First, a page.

Moldy hold: Unit no match for wetness
Some lessons are more expensive than others, as Kimberly Kelly can tell you from personal experience. She's lost, by her estimate, $23,000 in household goods.
That would be hard on anyone, but some of what she lost is irreplaceable– the baby blanket her minister's wife knitted for her son, for instance. A few weeks after he was born, the woman died.
Kelly had to discard it because, along with everything else, it had been contaminated by mold while being stored in an 18' x 10' mobile storage unit. Kelly and her husband, who are staying with her grandparents in Troy while they build a house, rented the unit in late May from Mobile Mini. The Arizona-based company processed the rental through its office in Ashland.
It was delivered on May 28 and, according to Kelly, installed on top of "old, wet, moldy leaves" beneath a stand of trees next to the house. It was also not level. Even so, the contents weathered June and July in good condition.
Over the course of one week in early August, however, everything changed. Kelly's husband went out one day to retrieve something and discovered that water had come in through the keyhole andperhaps– through small vents in the floor. There was mold, and lots of it.
The couple salvaged what they could, but that wasn't much. By Kelly's account, they did over 30 loads of laundry with bleach, but the mold was so pervasive that many things still had to be discarded. Items such as a large couch– which, as I saw for myself, was covered in mold– were a total loss.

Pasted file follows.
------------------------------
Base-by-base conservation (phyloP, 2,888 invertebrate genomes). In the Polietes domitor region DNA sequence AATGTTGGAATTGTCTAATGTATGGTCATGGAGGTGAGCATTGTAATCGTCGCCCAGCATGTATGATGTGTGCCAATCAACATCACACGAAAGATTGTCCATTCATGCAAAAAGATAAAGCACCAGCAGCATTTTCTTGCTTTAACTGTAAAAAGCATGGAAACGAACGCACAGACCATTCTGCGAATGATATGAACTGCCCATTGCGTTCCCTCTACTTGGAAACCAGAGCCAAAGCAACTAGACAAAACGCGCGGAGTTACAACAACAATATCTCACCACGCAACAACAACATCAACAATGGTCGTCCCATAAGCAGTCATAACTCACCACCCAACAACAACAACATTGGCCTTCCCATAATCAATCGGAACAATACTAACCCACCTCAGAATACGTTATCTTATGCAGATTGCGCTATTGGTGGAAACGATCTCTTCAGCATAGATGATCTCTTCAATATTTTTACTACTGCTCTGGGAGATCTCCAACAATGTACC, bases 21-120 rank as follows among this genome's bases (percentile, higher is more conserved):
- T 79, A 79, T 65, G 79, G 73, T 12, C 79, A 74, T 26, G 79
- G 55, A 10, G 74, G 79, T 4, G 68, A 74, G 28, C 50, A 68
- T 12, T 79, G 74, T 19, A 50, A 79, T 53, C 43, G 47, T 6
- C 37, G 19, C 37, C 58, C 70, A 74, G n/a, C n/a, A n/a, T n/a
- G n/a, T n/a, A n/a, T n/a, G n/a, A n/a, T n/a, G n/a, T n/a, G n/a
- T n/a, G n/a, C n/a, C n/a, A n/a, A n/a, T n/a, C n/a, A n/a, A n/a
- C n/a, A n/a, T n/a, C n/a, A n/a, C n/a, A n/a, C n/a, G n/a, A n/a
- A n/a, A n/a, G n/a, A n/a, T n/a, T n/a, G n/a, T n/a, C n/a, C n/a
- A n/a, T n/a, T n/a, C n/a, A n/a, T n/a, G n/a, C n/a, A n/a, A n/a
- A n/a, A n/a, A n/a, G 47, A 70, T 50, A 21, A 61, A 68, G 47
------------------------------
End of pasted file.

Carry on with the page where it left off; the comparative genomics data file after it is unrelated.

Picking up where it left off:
To complicate matters, both Kelly and her husband are "severe asthmatics," and their daughter is at risk as well; Kelly reports that she had pneumonia twice last year.
At the end of August, they received a check for $5,300. While they weren't satisfied, they also agreed to accept Mobile Mini's settlement.
Katherine Callaway, the company's risk manager, claims that the settlement exceeded Mobile Mini's maximum liability, which is $2,300 for 18' x 10' units. She faxed me the Kellys' signed contract, which includes the following statement on the first page and in all caps: "Maximum contents value $2,300."
Callaway reports that she "convinced upper management" to increase the settlement to $5,300 by calculating Mobile Mini's "break-even point" if the Kellys sued– that is, what the company would pay a lawyer to defend them against a claim, even though Callaway believed that the court would uphold the terms of the contract.
Callaway, like Kelly, placed blame on the unit's location, which everyone agrees isn't level. How it ended up that way, however, is in dispute. Callaway claims that employees who delivered the unit suggested a level spot that would likely be drier, but that Kelly's grandfather, Galen Murphy– who was home alone when it arrived– rejected that and "directed [them] where to place the unit."
Murphy says that's not how it happened. He had cleared a space that would, in his opinion, have been okay, but it was rejected as inaccessible by the two men who arrived at 5pm on the Friday before Memorial Day weekend and, by Murphy's account, mainly wanted to finish the job and get back to Ashland.
"It should have been jacked up," Murphy states, so that something like "an 8-inch cinder block" could have been wedged under a back corner. Instead, he claims, the men neglected to see whether the unit was stable before they "sped away" to start their holiday weekend.
Kelly now regrets using outdoor storage for household goods and believes such units are better suited to construction equipment or outdoor furniture. Even so, she's looking at larger priorities: "Everything," she says, "happens for a reason"; they'll replace what they can, build their new home, and go on.
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